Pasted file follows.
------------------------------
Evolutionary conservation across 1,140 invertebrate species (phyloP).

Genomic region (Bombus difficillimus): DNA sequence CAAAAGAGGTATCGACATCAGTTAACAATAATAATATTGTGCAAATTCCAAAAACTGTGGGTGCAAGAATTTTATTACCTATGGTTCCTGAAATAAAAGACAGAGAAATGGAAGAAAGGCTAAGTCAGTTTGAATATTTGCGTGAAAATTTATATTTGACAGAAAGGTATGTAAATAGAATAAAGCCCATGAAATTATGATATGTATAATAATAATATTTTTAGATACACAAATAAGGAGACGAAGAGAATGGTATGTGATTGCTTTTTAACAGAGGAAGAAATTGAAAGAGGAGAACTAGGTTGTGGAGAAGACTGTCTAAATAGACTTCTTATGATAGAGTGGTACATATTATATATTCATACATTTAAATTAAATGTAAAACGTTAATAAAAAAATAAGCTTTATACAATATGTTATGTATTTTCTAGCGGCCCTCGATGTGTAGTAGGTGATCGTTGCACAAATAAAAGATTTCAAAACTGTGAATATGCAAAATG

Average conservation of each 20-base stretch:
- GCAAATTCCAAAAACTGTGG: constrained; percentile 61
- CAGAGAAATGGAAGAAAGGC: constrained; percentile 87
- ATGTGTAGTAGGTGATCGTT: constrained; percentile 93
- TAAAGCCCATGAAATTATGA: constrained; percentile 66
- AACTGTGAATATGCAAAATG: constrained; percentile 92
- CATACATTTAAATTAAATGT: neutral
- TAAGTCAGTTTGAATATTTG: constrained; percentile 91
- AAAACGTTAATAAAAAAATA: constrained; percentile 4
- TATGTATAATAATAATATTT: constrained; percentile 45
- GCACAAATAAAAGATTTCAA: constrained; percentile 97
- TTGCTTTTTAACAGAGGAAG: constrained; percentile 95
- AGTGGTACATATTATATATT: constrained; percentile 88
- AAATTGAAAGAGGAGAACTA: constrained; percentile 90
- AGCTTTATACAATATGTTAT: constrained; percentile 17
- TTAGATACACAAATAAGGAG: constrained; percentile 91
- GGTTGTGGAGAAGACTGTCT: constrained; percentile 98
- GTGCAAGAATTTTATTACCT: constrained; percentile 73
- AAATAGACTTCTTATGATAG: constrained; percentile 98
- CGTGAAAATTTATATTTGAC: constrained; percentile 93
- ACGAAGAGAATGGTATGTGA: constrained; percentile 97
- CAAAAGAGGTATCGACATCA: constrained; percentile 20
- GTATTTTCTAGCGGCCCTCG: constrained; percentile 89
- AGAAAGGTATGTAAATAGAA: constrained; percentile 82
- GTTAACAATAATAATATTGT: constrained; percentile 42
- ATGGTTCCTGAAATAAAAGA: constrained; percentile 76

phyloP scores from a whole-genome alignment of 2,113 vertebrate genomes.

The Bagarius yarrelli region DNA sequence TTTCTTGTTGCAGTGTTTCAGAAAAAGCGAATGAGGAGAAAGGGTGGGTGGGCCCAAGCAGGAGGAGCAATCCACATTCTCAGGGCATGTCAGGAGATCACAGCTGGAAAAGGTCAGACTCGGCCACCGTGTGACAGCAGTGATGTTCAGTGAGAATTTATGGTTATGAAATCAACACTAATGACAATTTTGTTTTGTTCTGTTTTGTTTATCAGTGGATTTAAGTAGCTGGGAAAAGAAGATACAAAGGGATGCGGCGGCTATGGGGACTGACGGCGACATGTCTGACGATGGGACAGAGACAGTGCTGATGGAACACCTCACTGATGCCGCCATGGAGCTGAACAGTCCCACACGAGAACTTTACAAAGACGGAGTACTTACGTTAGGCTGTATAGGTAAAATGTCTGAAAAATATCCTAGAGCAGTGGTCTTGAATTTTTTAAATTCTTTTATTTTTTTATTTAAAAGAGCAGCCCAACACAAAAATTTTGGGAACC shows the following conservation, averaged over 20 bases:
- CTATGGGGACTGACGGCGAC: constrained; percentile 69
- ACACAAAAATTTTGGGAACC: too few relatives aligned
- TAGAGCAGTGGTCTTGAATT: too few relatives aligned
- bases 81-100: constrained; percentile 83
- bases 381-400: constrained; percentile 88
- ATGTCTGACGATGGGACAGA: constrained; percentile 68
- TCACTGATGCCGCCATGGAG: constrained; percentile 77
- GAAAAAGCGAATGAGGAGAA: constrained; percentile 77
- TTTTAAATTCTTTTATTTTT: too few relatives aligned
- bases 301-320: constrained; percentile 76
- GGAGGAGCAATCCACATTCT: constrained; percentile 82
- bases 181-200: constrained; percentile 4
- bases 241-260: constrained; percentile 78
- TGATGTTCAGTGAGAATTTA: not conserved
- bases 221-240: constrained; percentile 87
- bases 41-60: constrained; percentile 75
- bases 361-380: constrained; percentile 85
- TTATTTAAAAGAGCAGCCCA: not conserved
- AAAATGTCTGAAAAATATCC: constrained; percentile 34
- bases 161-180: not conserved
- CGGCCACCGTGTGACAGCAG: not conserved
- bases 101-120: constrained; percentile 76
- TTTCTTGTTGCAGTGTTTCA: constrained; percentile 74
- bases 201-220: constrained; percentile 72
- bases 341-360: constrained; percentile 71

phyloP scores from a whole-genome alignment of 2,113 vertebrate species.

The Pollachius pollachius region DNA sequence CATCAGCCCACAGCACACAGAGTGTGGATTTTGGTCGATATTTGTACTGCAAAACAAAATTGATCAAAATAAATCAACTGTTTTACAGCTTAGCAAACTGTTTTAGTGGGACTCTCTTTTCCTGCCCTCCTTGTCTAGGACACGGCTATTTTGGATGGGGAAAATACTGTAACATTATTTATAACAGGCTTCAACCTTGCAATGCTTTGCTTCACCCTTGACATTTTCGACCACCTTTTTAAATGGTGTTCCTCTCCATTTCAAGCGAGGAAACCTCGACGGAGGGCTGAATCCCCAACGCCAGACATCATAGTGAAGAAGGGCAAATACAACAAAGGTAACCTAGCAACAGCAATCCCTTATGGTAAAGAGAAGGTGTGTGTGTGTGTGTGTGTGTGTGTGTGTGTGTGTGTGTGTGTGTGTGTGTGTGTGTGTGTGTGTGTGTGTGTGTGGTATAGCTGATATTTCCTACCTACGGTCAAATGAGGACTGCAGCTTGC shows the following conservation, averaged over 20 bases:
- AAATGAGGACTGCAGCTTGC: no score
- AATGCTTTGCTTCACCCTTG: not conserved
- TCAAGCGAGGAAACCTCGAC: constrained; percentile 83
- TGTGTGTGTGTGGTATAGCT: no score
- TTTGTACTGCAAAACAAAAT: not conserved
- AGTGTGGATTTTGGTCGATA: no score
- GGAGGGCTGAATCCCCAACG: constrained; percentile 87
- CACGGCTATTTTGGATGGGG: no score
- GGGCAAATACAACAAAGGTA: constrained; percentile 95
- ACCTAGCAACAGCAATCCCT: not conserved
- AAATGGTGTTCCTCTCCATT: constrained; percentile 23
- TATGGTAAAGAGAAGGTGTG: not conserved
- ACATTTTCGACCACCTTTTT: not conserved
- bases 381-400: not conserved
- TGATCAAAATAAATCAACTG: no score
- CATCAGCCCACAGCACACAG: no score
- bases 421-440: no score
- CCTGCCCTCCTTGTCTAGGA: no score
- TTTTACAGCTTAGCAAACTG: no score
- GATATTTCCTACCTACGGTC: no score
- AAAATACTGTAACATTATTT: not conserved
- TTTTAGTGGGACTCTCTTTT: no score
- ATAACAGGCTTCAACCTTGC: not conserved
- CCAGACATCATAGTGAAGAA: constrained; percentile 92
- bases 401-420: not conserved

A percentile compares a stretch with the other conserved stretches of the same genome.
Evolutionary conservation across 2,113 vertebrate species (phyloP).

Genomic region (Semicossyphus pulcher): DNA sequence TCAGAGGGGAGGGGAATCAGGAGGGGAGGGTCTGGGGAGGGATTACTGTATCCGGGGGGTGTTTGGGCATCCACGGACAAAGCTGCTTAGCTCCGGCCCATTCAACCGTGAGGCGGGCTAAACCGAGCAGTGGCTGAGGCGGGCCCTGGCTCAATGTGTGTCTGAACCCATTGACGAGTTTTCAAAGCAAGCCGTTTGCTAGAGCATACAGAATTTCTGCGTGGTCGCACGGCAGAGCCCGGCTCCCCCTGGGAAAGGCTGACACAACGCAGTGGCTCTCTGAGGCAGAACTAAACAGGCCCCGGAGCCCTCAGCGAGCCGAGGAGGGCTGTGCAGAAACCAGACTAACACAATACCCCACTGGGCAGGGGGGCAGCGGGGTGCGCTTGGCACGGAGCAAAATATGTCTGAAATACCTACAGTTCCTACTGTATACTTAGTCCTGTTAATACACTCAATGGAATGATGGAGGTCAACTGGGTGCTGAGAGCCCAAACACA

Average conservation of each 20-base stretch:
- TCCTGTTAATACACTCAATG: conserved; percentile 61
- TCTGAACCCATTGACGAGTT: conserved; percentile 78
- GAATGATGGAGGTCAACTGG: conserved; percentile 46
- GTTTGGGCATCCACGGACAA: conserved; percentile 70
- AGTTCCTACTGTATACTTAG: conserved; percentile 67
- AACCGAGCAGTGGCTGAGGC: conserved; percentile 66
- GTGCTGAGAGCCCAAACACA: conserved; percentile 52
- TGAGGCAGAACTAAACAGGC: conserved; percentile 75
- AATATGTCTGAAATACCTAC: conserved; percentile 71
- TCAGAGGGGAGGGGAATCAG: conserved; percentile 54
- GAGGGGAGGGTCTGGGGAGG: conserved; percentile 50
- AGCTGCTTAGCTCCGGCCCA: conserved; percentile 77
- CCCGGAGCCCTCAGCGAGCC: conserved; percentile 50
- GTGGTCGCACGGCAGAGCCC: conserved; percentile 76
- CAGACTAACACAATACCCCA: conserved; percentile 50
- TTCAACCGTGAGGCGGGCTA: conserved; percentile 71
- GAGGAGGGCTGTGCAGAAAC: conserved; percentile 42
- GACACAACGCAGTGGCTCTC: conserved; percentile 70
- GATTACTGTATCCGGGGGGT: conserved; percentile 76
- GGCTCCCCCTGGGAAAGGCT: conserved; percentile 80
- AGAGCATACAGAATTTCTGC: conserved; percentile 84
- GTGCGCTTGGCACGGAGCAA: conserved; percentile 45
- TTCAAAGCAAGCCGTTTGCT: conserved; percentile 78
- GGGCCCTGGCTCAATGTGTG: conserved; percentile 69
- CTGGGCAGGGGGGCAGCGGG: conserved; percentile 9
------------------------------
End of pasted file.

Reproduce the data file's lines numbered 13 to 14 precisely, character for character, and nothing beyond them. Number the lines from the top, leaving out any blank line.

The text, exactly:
- GCACAAATAAAAGATTTCAA: constrained; percentile 97
- TTGCTTTTTAACAGAGGAAG: constrained; percentile 95